Over the weekend, many restaurants began sharing their plans based on the new restrictions, and it appears the vast majority will implement the program. Some restaurants, such as Fife N Dekel and Pho Tau Bay, have delayed indoor dining until October. Others, including Rosewood Foods, RGE RD, and Bundok, have announced that they will be participating in the program, while volunteering the information that all of their staff have been vaccinated. Restaurants such as Say Uncle have committed to requiring their staff to be fully vaccinated.

These hospitality businesses join Fleisch, EvoWonderLounge, and Arcadia Brewing Co. who mandated vaccine passports dating back to August and early September.

Passport Eats is one website that has popped up, offering to be a database of restaurants that have opted in to the Restrictions Exemption Program. However, because information is crowd-sourced, the information may not be accurate or complete.

One of the more prominent businesses to publicly opt-out of the Restrictions Exemption Program so far is KB & Co. It is yet to be determined if business choosing not to participate will see a decline in sales.

COVID-19-related News

  • Earth’s General Store shared that their continued mask mandate throughout the pandemic has lost them many customers.

Openings

Local News

Beyond Edmonton

  • Pizza 73 plans to offer beer across all of its Western Canadian shops by next summer. Beer is currently available at nearly two dozen locations in Alberta.

Urban Agriculture and Farming

What I Ate

  • We picked up a meal from Viphalay to end a busy week. Emily lay claim to most of the spring rolls.
  • Viphalay

Pad Thai and green curry from Viphalay

  • For the last Al Fresco Market of the season, Mack and I snacked on a couple of Whoanuts. Although it was tasty enough, because of the sweetness and the shape, it made me long for something that used to be available on 104 Street in the summers – a warm liege waffle from Eva Sweet.
  • Whoanuts

Vanilla honey dip

Food Notes for September 13, 2021

Third Edmonton Hospitality Business to Require Proof of Vaccination

Arcadia Brewing Co. is the third Edmonton hospitality business to require proof of COVID-19 vaccination to enter. Fleisch was the first to require proof for guests seeking to dine indoors back in August, and bar EvoWonderLounge mandated proof of vaccination last week.

Arcadia made the announcement on September 7, 2021:

“As of September 20th 2021 customers entering Arcadia Brewing Co will require proof of vaccination or a negative Covid test result within 48 hours of entering Arcadia…This decision was not made easily and we ask you to please be kind to our staff and please respect our decision.”

Since sharing the policy, Arcadia has received some negative feedback online, but noted that the majority of feedback has been positive. Arcadia co-owner Darren McGeown said:

“Generally, the support has been incredible from people either coming in or messaging me…The past few days people have come in – especially front line workers – have reached out and showed their appreciation, which means a lot to me.”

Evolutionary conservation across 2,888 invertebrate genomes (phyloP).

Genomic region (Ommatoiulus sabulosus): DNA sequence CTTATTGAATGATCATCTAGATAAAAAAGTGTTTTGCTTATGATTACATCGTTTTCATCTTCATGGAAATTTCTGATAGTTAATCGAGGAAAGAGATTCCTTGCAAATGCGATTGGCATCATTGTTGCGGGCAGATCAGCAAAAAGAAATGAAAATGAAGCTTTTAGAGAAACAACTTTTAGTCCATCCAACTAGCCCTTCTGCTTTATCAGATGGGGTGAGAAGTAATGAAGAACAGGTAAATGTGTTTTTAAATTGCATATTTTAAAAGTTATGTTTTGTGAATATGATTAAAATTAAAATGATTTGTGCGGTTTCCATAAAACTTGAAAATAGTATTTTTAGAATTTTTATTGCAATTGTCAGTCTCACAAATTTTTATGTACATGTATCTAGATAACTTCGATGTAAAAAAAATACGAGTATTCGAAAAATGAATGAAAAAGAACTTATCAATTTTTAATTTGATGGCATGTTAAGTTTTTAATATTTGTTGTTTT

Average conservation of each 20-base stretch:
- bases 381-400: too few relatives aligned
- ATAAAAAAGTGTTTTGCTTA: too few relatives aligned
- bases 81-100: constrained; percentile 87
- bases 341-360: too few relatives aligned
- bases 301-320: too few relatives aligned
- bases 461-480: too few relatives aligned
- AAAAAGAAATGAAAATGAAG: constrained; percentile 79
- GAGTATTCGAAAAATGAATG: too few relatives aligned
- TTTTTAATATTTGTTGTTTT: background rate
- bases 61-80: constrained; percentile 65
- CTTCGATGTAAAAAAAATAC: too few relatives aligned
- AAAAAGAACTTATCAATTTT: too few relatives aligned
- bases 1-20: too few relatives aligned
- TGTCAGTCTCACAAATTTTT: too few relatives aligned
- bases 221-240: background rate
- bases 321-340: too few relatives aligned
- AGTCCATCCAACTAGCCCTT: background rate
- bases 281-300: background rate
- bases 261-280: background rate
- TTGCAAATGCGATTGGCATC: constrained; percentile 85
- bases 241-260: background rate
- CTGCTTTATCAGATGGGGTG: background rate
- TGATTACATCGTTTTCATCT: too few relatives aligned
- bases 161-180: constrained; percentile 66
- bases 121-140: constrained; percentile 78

Venues Metro Cinema, The Starlite Room, and the Winspear Centre also announced similar proof of vaccine requirements.

The Alberta Hospitality Association is currently surveying its members before releasing a stance on vaccine passports.

COVID-19-related News

Openings

  • Brokin Yolk’s first Edmonton location is now open at 1641 102 Street in South Edmonton Common.
  • Catch of the Week, a fish market, will be opening up in the former Bateman’s IGA at 5120 122 Street.
  • Love Pizza will be opening up their first Leduc location at #110, 5411 Discovery Way.
  • Sorrentino’s will be opening in the former Bistecca location in Century Park (2345 111 Street).
  • Another location of Chachi’s is now open at MacEwan University.
  • Secret Pizza opened up earlier this summer in the former Artisti Pizzeria location in Holland Plaza (11998 109A Avenue).

Closures

Upcoming Events

  • Sorrentino’s annual Mushroom Harvest event runs the month of September, with mushroom dishes featured on the menu and wine dinners.
  • The Festa Dell’uva, or the Little Italy Grape Festival, is returning to Giovanni Caboto Park on September 19, 2021 from 1-5pm. Expect grape stomping, food, and a wine garden, among other activities.
  • JustCook is hosting their opening VIP event at the 5th St Food Hall on October 2, 2021. Tickets are $100 per person.

Local News

Beyond Edmonton

What I Ate

  • We had a great time in Jasper last week! One of our highlights was visiting the Jasper Farmers’ Market. Only the early birds snagged eggs from Stonepost Farms, but we picked up some bagels from Coco’s Cafe and coffee from Vale Coffee Roasters.
  • Jasper Farmers’ Market

Emily loves bagels!

  • As with our other staycations during the pandemic, we brought most of our own food, but did allow ourselves one patio meal at Jasper Brewing Co. We really appreciated the protected patios set up by the municipality, with concrete barricades carving out additional space in the roadways.
  • Jasper Brewing Co.

Fish and chips from Jasper Brewing Co.

  • Mack and I also lunched at Craft Beer Market’s refreshed rooftop patio – it’s hard to say how many fair weather days remain for outdoor dining, so it was nice to take advantage of a sunny afternoon. The half-price Monday pizza special was a nice bonus!